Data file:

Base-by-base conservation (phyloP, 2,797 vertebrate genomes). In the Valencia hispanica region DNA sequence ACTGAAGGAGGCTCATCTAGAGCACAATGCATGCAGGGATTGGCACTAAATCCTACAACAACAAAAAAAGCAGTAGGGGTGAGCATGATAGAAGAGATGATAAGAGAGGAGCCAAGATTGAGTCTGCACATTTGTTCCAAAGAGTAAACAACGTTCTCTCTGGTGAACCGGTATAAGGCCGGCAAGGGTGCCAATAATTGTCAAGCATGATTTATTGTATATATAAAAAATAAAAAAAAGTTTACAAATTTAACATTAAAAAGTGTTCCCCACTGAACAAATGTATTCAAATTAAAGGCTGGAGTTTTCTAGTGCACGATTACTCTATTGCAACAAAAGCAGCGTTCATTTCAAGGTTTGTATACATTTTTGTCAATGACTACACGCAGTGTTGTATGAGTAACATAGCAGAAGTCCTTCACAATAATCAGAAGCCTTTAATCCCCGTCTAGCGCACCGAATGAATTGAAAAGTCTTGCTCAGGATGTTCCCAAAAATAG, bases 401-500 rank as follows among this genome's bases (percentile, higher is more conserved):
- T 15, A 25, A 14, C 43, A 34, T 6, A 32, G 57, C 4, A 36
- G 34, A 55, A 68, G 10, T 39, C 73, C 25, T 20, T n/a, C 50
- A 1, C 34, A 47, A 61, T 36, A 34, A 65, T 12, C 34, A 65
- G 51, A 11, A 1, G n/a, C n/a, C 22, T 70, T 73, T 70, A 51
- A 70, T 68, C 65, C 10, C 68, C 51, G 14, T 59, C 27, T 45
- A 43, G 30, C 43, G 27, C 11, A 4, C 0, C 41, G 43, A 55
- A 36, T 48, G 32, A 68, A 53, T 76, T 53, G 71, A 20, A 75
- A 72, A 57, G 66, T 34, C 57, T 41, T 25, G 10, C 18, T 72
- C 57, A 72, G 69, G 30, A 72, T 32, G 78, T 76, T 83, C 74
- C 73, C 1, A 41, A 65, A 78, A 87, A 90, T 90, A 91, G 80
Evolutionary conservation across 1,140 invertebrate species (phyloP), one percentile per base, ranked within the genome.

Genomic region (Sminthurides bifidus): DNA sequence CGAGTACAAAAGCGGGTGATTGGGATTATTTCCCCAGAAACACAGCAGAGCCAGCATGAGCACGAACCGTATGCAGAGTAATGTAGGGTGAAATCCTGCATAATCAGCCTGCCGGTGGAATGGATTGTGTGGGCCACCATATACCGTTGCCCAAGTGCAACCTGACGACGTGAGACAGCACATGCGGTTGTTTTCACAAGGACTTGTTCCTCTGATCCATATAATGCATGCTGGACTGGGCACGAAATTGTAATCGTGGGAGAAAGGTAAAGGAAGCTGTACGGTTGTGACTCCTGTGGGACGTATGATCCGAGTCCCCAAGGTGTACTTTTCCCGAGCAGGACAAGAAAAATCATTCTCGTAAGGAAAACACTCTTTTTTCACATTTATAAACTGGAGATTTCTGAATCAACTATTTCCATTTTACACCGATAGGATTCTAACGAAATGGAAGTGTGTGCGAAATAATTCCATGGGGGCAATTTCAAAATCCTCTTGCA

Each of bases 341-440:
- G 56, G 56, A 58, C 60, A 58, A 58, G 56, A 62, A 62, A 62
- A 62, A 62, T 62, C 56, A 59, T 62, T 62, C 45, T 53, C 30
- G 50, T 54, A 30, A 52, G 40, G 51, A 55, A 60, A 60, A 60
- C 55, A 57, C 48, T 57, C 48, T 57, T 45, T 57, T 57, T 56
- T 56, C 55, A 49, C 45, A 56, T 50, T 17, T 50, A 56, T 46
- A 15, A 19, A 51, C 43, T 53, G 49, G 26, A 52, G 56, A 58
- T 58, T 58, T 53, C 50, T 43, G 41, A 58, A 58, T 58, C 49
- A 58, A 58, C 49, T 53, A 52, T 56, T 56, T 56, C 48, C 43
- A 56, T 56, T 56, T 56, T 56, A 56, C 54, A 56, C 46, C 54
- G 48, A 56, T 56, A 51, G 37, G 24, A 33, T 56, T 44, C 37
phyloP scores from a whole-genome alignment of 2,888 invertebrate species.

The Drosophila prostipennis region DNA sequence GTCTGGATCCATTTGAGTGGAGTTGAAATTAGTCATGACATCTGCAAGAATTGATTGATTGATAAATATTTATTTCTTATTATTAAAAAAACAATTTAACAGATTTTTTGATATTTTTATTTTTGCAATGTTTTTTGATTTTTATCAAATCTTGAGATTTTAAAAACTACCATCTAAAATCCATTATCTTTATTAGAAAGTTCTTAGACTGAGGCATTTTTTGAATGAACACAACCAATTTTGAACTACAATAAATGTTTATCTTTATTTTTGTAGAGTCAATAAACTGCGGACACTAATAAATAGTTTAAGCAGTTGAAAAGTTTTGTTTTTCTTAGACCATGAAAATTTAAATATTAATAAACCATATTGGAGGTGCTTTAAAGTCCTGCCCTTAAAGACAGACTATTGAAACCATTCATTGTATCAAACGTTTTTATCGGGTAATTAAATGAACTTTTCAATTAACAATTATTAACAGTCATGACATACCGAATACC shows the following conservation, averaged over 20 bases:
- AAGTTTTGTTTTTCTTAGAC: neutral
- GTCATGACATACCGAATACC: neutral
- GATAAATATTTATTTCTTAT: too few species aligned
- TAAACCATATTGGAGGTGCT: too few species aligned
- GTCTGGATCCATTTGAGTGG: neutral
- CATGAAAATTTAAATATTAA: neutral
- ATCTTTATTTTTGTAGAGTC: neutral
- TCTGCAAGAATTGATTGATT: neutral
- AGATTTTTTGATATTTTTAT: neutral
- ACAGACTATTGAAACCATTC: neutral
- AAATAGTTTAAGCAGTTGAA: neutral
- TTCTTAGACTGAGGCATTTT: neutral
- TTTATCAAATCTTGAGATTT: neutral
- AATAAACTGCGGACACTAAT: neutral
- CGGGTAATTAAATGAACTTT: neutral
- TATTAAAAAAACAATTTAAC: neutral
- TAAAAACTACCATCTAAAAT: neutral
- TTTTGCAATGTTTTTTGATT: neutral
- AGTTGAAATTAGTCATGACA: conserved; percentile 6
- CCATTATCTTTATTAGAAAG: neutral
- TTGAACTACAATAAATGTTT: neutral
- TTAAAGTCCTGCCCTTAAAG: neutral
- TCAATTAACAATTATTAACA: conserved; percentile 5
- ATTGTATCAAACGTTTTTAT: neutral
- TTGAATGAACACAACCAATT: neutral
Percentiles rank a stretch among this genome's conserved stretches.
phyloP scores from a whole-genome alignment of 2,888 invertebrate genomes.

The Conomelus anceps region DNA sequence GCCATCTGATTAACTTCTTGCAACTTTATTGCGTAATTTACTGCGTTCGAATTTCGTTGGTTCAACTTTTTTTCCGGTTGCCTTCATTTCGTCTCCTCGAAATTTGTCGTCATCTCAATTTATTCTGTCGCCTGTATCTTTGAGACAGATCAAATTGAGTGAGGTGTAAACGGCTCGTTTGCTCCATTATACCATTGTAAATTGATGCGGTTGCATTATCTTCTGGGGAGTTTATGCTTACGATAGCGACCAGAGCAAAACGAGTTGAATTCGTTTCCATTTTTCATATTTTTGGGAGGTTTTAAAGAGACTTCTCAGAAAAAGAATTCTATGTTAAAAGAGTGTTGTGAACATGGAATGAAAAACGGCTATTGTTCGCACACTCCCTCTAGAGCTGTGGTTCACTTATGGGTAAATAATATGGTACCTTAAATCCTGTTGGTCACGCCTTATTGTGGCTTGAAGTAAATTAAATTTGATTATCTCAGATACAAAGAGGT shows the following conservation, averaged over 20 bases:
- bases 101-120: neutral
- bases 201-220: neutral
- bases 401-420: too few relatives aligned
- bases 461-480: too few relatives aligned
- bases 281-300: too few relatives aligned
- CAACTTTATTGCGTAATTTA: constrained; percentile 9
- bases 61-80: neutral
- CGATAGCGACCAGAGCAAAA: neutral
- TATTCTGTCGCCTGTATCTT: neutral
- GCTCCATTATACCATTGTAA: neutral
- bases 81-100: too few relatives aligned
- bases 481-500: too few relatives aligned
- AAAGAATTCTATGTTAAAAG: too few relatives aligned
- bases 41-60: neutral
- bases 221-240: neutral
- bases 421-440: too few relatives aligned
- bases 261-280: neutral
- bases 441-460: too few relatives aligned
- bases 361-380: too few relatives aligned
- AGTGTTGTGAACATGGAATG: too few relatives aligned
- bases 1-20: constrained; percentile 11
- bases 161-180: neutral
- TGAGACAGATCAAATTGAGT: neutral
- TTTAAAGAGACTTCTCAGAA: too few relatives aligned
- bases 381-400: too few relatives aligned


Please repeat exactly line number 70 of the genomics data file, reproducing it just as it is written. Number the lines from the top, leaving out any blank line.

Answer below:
- bases 421-440: too few relatives aligned